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From Ben Hyde <bh...@pobox.com>
Subject Re: Context types in APR.
Date Fri, 07 May 1999 15:48:33 GMT

Since I have veto'd this context thing the responsiblity
falls to me to work to resolve the issue.  But I'm
at a bit of a lost how to proceed to that end since the
questions I'm asking don't seem to be getting awnsered.

I did recieve one private reply to my question for examples
in other systems.  I've now gone and looked carefully at
the example I was given and there the "context" is actually
many "contexts", each one is representing an object upon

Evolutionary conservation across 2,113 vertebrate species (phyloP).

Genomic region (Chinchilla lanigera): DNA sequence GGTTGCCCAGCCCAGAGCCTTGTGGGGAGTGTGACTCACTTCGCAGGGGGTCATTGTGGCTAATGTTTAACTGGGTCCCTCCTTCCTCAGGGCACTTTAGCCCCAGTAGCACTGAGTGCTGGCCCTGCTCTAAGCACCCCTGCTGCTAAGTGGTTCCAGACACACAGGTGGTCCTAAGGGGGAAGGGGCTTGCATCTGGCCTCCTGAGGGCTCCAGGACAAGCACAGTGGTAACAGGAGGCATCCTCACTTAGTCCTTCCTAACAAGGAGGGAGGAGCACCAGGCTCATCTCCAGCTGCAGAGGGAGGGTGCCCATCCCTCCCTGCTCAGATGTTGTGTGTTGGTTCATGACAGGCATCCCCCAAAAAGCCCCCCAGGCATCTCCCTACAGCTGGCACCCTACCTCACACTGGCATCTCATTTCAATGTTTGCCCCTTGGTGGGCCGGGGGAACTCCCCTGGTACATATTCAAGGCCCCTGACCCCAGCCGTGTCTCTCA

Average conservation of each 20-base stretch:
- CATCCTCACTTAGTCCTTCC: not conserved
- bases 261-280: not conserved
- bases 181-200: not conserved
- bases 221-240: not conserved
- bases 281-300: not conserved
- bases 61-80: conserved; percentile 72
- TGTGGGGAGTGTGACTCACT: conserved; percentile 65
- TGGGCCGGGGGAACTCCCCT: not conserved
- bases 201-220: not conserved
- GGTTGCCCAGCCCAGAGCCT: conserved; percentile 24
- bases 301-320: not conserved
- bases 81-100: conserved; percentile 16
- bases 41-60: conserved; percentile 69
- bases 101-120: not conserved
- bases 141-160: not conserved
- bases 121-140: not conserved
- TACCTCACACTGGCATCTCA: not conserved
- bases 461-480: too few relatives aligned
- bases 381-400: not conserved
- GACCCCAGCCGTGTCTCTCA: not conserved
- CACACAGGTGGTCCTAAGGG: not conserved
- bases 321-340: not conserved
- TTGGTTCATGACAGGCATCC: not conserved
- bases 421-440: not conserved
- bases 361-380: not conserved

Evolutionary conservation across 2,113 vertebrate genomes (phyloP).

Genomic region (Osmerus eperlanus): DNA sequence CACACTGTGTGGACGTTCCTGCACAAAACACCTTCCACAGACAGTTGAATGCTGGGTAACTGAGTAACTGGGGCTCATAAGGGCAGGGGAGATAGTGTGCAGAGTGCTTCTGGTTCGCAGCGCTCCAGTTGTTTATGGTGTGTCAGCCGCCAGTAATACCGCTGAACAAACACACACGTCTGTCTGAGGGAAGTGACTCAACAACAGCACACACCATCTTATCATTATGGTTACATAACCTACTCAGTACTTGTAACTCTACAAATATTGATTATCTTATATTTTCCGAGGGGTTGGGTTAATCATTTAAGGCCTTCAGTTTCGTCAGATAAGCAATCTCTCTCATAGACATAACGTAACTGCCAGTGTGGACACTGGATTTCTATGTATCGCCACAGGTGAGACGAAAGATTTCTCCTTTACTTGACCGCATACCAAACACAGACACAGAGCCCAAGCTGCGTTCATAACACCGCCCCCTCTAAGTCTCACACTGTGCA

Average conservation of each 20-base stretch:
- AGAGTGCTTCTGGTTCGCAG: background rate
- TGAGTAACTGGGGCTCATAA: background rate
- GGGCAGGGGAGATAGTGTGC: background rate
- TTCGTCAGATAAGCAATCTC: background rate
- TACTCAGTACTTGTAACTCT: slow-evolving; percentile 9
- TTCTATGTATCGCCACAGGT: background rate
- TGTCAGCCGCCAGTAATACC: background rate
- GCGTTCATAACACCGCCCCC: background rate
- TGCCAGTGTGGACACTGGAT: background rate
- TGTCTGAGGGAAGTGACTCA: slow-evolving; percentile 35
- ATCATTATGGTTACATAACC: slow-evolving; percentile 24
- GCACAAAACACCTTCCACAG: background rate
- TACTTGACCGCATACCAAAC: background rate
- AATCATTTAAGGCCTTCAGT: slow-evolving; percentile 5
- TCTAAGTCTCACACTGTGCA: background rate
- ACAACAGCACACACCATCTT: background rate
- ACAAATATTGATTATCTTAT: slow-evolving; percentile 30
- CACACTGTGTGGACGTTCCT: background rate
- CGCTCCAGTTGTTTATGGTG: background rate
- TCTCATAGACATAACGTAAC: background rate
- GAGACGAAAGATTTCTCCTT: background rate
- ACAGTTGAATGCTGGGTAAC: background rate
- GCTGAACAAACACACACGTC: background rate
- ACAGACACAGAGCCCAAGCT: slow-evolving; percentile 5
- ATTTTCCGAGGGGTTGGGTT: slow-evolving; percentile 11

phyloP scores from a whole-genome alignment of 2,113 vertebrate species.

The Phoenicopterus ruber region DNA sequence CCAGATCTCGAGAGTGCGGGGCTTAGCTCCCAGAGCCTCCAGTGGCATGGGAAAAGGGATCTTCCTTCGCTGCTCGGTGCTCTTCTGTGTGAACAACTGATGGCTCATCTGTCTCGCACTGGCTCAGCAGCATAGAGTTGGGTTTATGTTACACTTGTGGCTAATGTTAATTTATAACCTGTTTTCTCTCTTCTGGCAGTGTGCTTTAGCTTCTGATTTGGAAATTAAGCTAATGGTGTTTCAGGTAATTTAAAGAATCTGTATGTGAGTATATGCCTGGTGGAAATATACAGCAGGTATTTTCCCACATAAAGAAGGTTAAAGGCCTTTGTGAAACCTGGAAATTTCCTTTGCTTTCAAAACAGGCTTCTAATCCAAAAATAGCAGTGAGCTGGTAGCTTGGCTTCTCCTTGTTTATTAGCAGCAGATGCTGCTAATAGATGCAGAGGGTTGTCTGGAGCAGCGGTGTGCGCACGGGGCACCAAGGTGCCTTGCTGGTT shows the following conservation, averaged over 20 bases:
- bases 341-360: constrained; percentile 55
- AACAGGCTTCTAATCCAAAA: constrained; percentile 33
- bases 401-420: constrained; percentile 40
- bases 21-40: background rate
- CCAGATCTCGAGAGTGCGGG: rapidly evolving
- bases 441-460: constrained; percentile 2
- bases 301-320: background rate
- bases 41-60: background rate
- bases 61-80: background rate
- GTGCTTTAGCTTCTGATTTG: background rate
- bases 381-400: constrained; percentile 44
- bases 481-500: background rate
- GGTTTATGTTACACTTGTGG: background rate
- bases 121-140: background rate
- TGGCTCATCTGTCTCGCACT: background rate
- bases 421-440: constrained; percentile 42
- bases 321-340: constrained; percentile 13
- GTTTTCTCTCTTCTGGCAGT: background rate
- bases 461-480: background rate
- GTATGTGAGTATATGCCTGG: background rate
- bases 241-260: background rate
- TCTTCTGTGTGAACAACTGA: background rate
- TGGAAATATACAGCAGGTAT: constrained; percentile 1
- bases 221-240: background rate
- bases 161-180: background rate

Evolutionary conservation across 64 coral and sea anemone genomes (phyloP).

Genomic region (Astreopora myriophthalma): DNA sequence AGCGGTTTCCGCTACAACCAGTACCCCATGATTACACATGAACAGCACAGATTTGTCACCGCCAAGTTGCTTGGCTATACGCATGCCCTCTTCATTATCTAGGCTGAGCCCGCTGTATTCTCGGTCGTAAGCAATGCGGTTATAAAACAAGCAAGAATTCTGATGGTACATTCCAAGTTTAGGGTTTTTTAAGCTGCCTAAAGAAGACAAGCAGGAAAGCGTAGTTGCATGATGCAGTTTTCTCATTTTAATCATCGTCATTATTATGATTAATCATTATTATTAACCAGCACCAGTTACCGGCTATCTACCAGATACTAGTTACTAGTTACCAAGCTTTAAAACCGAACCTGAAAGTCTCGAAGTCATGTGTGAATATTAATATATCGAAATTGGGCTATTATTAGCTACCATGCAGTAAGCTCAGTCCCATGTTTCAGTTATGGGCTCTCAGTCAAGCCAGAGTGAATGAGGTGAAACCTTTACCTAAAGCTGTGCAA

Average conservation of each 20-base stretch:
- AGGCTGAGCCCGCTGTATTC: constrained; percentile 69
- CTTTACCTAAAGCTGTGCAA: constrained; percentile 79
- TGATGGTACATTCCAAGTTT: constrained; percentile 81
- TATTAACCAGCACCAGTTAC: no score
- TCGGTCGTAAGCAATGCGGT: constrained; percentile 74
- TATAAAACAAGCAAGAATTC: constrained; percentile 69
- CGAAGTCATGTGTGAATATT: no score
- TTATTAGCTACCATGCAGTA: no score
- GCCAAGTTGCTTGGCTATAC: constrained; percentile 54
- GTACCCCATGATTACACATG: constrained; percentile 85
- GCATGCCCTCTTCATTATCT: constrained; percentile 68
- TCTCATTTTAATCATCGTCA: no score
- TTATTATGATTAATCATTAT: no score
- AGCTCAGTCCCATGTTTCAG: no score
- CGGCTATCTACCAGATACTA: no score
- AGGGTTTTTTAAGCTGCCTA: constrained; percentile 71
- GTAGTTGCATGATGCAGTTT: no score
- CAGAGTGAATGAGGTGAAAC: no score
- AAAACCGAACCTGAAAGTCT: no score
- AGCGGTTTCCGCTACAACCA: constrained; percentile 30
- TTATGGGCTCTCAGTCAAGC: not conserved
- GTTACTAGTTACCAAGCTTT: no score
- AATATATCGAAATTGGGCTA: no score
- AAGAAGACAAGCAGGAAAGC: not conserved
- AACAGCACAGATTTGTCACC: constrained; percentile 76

which assorted operations are being done.

My style of design assumes that there is always an "object
model" implicit in everything.  It continues to elude my
thick skull what "object" the context is standing for.
It would seem to be standing in for a fuzzy union of
activity/thread/pool/thread-state and globals.

Can one of the advocates of this - add another parameter
for 'stuff' to every APR function - please respond to
my questions.

1. Is blocking signals an operation on threads, and if
   so why would it's state be better in the context 
   rather than the thread's state.
2. What compelling advantage is worth the cost of 
   passing an additional parameter to every function?
3. Do pools need to block signals?  If so, do they
   need a pointer to the thread they reside in?

Alternatively maybe you could give me an example of
a really sweet illustration where it works out nicely.

 - ben

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